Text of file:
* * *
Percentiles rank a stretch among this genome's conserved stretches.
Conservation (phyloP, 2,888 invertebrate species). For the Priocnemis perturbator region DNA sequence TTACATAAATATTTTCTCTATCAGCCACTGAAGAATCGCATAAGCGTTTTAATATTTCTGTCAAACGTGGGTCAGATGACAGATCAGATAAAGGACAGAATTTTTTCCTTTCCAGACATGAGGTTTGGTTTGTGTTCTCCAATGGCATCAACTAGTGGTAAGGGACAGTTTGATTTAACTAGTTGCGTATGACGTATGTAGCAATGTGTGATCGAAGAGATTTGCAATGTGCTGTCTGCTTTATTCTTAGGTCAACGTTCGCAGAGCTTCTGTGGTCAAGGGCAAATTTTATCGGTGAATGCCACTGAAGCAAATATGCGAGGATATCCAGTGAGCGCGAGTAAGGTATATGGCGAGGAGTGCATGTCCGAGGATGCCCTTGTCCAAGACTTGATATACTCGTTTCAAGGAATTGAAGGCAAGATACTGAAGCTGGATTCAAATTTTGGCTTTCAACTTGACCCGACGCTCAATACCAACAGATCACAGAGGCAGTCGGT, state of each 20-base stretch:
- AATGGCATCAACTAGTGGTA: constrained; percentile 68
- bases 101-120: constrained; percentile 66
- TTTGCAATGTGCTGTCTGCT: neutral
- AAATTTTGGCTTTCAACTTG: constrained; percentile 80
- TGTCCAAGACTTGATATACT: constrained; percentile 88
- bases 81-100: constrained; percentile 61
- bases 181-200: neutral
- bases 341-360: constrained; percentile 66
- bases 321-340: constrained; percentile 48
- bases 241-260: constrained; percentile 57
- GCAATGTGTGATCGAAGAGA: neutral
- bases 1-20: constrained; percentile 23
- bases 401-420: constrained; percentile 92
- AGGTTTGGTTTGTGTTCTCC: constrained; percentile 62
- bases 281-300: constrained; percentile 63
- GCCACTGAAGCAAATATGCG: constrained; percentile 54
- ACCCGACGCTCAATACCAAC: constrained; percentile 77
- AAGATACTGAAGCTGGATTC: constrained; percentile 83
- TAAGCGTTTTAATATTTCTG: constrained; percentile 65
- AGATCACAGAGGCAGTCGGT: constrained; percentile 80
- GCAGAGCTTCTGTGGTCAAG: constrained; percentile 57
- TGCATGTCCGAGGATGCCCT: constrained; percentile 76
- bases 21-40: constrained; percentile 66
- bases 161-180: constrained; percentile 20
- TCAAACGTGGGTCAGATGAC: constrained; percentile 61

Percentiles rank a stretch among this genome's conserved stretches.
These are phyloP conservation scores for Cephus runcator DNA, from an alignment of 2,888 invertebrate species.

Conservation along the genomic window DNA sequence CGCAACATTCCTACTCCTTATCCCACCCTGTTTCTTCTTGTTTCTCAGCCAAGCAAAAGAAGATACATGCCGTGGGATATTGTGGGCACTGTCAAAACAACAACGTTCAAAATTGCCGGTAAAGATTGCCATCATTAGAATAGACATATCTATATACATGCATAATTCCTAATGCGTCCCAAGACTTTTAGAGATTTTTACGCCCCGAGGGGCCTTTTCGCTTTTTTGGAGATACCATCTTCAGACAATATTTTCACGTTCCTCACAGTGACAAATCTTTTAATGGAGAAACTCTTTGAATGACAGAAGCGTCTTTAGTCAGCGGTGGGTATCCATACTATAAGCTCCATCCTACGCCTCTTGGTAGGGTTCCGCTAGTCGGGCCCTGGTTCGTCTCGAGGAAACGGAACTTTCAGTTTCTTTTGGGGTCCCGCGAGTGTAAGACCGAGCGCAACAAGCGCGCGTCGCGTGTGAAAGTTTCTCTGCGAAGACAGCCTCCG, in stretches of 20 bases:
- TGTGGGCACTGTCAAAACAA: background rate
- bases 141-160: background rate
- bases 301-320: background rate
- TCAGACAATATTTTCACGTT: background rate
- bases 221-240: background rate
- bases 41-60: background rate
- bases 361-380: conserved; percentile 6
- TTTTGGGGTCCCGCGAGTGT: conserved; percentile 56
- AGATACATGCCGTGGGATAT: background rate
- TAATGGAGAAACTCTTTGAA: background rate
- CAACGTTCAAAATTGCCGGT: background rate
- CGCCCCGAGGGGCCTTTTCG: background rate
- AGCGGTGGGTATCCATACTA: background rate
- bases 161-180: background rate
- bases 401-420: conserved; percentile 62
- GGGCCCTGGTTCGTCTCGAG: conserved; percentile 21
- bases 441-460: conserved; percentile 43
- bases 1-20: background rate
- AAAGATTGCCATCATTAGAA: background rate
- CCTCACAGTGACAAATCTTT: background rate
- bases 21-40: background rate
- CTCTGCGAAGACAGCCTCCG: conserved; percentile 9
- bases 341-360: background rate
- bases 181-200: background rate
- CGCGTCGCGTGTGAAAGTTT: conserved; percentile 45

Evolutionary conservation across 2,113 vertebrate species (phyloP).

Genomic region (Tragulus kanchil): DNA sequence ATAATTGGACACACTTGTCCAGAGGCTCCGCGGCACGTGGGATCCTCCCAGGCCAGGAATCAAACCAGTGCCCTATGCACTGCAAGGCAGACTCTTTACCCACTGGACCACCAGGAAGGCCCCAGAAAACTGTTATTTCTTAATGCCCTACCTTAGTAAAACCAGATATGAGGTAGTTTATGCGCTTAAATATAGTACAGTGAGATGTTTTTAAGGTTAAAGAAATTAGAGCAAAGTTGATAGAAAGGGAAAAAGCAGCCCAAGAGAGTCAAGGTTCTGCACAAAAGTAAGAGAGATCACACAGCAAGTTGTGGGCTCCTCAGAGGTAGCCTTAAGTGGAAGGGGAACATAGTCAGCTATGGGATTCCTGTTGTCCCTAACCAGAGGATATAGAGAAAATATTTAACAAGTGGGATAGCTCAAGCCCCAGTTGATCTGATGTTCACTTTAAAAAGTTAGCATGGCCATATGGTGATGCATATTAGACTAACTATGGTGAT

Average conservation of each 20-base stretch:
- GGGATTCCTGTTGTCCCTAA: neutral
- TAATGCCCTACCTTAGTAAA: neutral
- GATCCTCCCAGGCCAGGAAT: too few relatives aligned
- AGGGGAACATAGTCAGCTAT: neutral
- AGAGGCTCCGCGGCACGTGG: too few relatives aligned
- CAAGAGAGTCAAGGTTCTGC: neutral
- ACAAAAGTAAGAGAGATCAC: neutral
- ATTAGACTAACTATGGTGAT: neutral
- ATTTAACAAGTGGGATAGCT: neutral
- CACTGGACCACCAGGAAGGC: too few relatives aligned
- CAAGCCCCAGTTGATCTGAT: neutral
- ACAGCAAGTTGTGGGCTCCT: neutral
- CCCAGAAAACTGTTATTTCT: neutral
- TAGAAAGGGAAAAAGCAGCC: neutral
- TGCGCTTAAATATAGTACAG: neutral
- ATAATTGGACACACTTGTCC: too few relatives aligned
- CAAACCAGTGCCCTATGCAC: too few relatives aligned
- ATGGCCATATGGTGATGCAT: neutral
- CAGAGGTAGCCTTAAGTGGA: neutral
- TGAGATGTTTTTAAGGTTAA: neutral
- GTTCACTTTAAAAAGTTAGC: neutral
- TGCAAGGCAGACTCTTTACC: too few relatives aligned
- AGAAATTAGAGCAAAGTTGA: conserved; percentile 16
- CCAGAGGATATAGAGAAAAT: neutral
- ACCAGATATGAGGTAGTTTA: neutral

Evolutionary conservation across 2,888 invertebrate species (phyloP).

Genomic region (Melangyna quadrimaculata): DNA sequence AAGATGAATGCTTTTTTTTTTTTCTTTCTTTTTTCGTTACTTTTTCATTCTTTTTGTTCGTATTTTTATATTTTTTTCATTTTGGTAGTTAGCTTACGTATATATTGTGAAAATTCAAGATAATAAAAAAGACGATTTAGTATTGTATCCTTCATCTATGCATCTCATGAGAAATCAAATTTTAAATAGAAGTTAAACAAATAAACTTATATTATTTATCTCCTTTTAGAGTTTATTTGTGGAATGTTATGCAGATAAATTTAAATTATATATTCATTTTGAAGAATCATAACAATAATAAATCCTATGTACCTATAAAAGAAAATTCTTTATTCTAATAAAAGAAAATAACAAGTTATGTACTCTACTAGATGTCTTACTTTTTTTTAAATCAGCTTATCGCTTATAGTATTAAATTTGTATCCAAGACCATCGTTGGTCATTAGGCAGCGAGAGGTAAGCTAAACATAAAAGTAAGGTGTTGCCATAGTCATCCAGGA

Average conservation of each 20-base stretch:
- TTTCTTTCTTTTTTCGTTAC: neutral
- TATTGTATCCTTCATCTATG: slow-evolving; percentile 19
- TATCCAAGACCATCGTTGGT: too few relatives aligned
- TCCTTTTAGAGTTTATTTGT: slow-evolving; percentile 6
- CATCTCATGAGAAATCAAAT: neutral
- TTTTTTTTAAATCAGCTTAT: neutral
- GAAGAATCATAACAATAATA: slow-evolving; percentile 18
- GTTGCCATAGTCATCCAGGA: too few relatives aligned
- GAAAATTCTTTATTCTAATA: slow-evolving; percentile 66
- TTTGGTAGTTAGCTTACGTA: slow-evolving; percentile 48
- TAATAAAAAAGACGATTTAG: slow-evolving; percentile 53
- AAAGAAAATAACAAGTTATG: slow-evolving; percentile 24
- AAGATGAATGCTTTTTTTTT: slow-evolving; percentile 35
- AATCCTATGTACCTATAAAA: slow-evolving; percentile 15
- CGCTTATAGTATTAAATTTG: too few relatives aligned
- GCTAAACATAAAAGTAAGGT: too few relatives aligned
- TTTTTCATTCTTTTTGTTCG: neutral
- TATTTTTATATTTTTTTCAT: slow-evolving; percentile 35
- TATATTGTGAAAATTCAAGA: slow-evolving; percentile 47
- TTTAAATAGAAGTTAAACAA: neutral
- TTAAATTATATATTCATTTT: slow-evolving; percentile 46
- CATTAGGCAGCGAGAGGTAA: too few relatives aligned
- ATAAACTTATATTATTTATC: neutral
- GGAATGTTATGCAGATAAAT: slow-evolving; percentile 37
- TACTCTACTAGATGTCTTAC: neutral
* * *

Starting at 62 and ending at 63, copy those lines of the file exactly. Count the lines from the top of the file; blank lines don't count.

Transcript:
- AGGGGAACATAGTCAGCTAT: neutral
- AGAGGCTCCGCGGCACGTGG: too few relatives aligned